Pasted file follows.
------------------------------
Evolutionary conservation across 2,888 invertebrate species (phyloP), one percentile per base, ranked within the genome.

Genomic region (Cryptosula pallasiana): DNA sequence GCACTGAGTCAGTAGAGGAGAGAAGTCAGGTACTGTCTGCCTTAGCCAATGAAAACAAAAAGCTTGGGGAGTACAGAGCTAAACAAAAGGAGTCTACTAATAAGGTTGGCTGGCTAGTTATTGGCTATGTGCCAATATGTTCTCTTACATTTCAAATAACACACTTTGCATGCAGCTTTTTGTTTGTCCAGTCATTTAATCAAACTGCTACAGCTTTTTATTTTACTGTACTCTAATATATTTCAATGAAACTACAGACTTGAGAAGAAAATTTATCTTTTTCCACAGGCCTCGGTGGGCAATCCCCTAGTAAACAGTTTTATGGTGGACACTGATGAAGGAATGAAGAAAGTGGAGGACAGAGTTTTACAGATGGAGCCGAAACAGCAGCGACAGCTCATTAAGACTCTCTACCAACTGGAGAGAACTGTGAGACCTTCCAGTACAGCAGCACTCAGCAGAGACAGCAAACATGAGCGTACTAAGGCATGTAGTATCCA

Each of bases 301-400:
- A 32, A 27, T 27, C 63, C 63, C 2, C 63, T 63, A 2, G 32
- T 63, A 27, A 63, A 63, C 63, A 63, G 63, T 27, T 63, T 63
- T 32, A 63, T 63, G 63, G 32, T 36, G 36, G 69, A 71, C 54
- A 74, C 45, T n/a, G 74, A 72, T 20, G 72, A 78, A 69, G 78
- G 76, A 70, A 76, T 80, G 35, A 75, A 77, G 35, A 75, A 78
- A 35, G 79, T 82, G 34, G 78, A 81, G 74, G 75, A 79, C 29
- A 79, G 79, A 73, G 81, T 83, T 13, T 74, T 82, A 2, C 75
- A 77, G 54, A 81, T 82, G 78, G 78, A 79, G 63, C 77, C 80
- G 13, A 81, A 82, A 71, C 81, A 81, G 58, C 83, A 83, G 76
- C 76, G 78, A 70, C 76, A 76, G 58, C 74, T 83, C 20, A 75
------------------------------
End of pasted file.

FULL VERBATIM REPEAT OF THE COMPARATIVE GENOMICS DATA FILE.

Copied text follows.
Evolutionary conservation across 2,888 invertebrate species (phyloP), one percentile per base, ranked within the genome.

Genomic region (Cryptosula pallasiana): DNA sequence GCACTGAGTCAGTAGAGGAGAGAAGTCAGGTACTGTCTGCCTTAGCCAATGAAAACAAAAAGCTTGGGGAGTACAGAGCTAAACAAAAGGAGTCTACTAATAAGGTTGGCTGGCTAGTTATTGGCTATGTGCCAATATGTTCTCTTACATTTCAAATAACACACTTTGCATGCAGCTTTTTGTTTGTCCAGTCATTTAATCAAACTGCTACAGCTTTTTATTTTACTGTACTCTAATATATTTCAATGAAACTACAGACTTGAGAAGAAAATTTATCTTTTTCCACAGGCCTCGGTGGGCAATCCCCTAGTAAACAGTTTTATGGTGGACACTGATGAAGGAATGAAGAAAGTGGAGGACAGAGTTTTACAGATGGAGCCGAAACAGCAGCGACAGCTCATTAAGACTCTCTACCAACTGGAGAGAACTGTGAGACCTTCCAGTACAGCAGCACTCAGCAGAGACAGCAAACATGAGCGTACTAAGGCATGTAGTATCCA

Each of bases 301-400:
- A 32, A 27, T 27, C 63, C 63, C 2, C 63, T 63, A 2, G 32
- T 63, A 27, A 63, A 63, C 63, A 63, G 63, T 27, T 63, T 63
- T 32, A 63, T 63, G 63, G 32, T 36, G 36, G 69, A 71, C 54
- A 74, C 45, T n/a, G 74, A 72, T 20, G 72, A 78, A 69, G 78
- G 76, A 70, A 76, T 80, G 35, A 75, A 77, G 35, A 75, A 78
- A 35, G 79, T 82, G 34, G 78, A 81, G 74, G 75, A 79, C 29
- A 79, G 79, A 73, G 81, T 83, T 13, T 74, T 82, A 2, C 75
- A 77, G 54, A 81, T 82, G 78, G 78, A 79, G 63, C 77, C 80
- G 13, A 81, A 82, A 71, C 81, A 81, G 58, C 83, A 83, G 76
- C 76, G 78, A 70, C 76, A 76, G 58, C 74, T 83, C 20, A 75